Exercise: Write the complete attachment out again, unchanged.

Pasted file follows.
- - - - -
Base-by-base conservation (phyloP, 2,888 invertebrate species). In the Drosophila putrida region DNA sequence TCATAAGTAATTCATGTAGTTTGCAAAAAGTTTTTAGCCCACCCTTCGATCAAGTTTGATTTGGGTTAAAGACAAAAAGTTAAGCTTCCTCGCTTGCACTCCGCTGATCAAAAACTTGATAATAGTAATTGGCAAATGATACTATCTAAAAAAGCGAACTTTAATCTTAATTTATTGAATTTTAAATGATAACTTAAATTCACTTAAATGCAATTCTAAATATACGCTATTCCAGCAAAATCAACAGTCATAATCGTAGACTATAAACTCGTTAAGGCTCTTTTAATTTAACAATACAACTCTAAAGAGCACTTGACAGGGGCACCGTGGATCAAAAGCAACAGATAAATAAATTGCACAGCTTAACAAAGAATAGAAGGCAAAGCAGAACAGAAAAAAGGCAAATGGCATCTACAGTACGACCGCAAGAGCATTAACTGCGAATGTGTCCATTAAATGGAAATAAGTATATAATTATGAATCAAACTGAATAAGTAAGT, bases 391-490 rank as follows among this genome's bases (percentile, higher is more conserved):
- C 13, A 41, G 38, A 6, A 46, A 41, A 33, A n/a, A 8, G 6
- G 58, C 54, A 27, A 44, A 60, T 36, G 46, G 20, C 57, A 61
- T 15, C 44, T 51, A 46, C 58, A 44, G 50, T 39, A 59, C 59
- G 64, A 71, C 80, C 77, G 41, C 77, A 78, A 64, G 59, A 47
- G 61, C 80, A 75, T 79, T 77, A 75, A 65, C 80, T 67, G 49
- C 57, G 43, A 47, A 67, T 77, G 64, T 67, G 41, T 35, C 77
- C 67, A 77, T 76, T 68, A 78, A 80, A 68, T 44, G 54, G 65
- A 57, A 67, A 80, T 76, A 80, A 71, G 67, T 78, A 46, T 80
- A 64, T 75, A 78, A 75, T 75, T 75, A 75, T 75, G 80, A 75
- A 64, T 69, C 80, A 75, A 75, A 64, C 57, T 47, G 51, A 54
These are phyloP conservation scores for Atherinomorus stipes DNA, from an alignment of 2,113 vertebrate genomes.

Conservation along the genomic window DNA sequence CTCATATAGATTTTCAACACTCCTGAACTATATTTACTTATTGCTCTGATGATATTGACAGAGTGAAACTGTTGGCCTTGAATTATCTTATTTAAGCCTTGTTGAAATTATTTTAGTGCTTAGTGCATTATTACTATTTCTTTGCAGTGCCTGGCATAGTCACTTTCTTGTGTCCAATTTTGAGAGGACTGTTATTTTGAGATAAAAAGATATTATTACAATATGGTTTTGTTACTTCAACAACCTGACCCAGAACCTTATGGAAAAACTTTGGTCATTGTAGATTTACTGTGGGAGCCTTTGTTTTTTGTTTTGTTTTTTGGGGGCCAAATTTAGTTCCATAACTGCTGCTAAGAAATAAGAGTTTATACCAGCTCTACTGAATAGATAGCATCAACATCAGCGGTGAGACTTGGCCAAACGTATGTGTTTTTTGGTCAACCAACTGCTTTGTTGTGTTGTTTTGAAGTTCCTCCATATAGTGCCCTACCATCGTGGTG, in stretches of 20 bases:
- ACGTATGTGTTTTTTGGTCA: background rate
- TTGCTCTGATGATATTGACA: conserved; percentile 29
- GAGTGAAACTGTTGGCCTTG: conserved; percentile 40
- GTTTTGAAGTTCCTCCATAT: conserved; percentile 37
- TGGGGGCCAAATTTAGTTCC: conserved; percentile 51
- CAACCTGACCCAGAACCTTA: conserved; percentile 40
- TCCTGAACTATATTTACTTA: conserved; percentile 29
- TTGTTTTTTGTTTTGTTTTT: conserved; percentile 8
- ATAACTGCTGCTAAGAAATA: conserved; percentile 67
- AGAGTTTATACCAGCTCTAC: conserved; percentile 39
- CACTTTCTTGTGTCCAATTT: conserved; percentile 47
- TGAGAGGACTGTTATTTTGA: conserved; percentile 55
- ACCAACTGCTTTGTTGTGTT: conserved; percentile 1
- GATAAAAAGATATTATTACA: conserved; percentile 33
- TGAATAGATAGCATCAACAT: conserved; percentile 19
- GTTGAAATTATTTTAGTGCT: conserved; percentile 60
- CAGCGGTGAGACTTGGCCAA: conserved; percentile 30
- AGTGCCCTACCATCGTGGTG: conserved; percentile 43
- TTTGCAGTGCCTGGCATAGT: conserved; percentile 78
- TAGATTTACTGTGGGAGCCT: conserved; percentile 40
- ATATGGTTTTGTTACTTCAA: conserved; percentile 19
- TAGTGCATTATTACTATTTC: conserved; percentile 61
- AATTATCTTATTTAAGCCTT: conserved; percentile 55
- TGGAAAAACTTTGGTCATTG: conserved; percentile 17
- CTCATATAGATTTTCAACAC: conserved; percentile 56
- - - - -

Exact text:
Base-by-base conservation (phyloP, 2,888 invertebrate species). In the Drosophila putrida region DNA sequence TCATAAGTAATTCATGTAGTTTGCAAAAAGTTTTTAGCCCACCCTTCGATCAAGTTTGATTTGGGTTAAAGACAAAAAGTTAAGCTTCCTCGCTTGCACTCCGCTGATCAAAAACTTGATAATAGTAATTGGCAAATGATACTATCTAAAAAAGCGAACTTTAATCTTAATTTATTGAATTTTAAATGATAACTTAAATTCACTTAAATGCAATTCTAAATATACGCTATTCCAGCAAAATCAACAGTCATAATCGTAGACTATAAACTCGTTAAGGCTCTTTTAATTTAACAATACAACTCTAAAGAGCACTTGACAGGGGCACCGTGGATCAAAAGCAACAGATAAATAAATTGCACAGCTTAACAAAGAATAGAAGGCAAAGCAGAACAGAAAAAAGGCAAATGGCATCTACAGTACGACCGCAAGAGCATTAACTGCGAATGTGTCCATTAAATGGAAATAAGTATATAATTATGAATCAAACTGAATAAGTAAGT, bases 391-490 rank as follows among this genome's bases (percentile, higher is more conserved):
- C 13, A 41, G 38, A 6, A 46, A 41, A 33, A n/a, A 8, G 6
- G 58, C 54, A 27, A 44, A 60, T 36, G 46, G 20, C 57, A 61
- T 15, C 44, T 51, A 46, C 58, A 44, G 50, T 39, A 59, C 59
- G 64, A 71, C 80, C 77, G 41, C 77, A 78, A 64, G 59, A 47
- G 61, C 80, A 75, T 79, T 77, A 75, A 65, C 80, T 67, G 49
- C 57, G 43, A 47, A 67, T 77, G 64, T 67, G 41, T 35, C 77
- C 67, A 77, T 76, T 68, A 78, A 80, A 68, T 44, G 54, G 65
- A 57, A 67, A 80, T 76, A 80, A 71, G 67, T 78, A 46, T 80
- A 64, T 75, A 78, A 75, T 75, T 75, A 75, T 75, G 80, A 75
- A 64, T 69, C 80, A 75, A 75, A 64, C 57, T 47, G 51, A 54
These are phyloP conservation scores for Atherinomorus stipes DNA, from an alignment of 2,113 vertebrate genomes.

Conservation along the genomic window DNA sequence CTCATATAGATTTTCAACACTCCTGAACTATATTTACTTATTGCTCTGATGATATTGACAGAGTGAAACTGTTGGCCTTGAATTATCTTATTTAAGCCTTGTTGAAATTATTTTAGTGCTTAGTGCATTATTACTATTTCTTTGCAGTGCCTGGCATAGTCACTTTCTTGTGTCCAATTTTGAGAGGACTGTTATTTTGAGATAAAAAGATATTATTACAATATGGTTTTGTTACTTCAACAACCTGACCCAGAACCTTATGGAAAAACTTTGGTCATTGTAGATTTACTGTGGGAGCCTTTGTTTTTTGTTTTGTTTTTTGGGGGCCAAATTTAGTTCCATAACTGCTGCTAAGAAATAAGAGTTTATACCAGCTCTACTGAATAGATAGCATCAACATCAGCGGTGAGACTTGGCCAAACGTATGTGTTTTTTGGTCAACCAACTGCTTTGTTGTGTTGTTTTGAAGTTCCTCCATATAGTGCCCTACCATCGTGGTG, in stretches of 20 bases:
- ACGTATGTGTTTTTTGGTCA: background rate
- TTGCTCTGATGATATTGACA: conserved; percentile 29
- GAGTGAAACTGTTGGCCTTG: conserved; percentile 40
- GTTTTGAAGTTCCTCCATAT: conserved; percentile 37
- TGGGGGCCAAATTTAGTTCC: conserved; percentile 51
- CAACCTGACCCAGAACCTTA: conserved; percentile 40
- TCCTGAACTATATTTACTTA: conserved; percentile 29
- TTGTTTTTTGTTTTGTTTTT: conserved; percentile 8
- ATAACTGCTGCTAAGAAATA: conserved; percentile 67
- AGAGTTTATACCAGCTCTAC: conserved; percentile 39
- CACTTTCTTGTGTCCAATTT: conserved; percentile 47
- TGAGAGGACTGTTATTTTGA: conserved; percentile 55
- ACCAACTGCTTTGTTGTGTT: conserved; percentile 1
- GATAAAAAGATATTATTACA: conserved; percentile 33
- TGAATAGATAGCATCAACAT: conserved; percentile 19
- GTTGAAATTATTTTAGTGCT: conserved; percentile 60
- CAGCGGTGAGACTTGGCCAA: conserved; percentile 30
- AGTGCCCTACCATCGTGGTG: conserved; percentile 43
- TTTGCAGTGCCTGGCATAGT: conserved; percentile 78
- TAGATTTACTGTGGGAGCCT: conserved; percentile 40
- ATATGGTTTTGTTACTTCAA: conserved; percentile 19
- TAGTGCATTATTACTATTTC: conserved; percentile 61
- AATTATCTTATTTAAGCCTT: conserved; percentile 55
- TGGAAAAACTTTGGTCATTG: conserved; percentile 17
- CTCATATAGATTTTCAACAC: conserved; percentile 56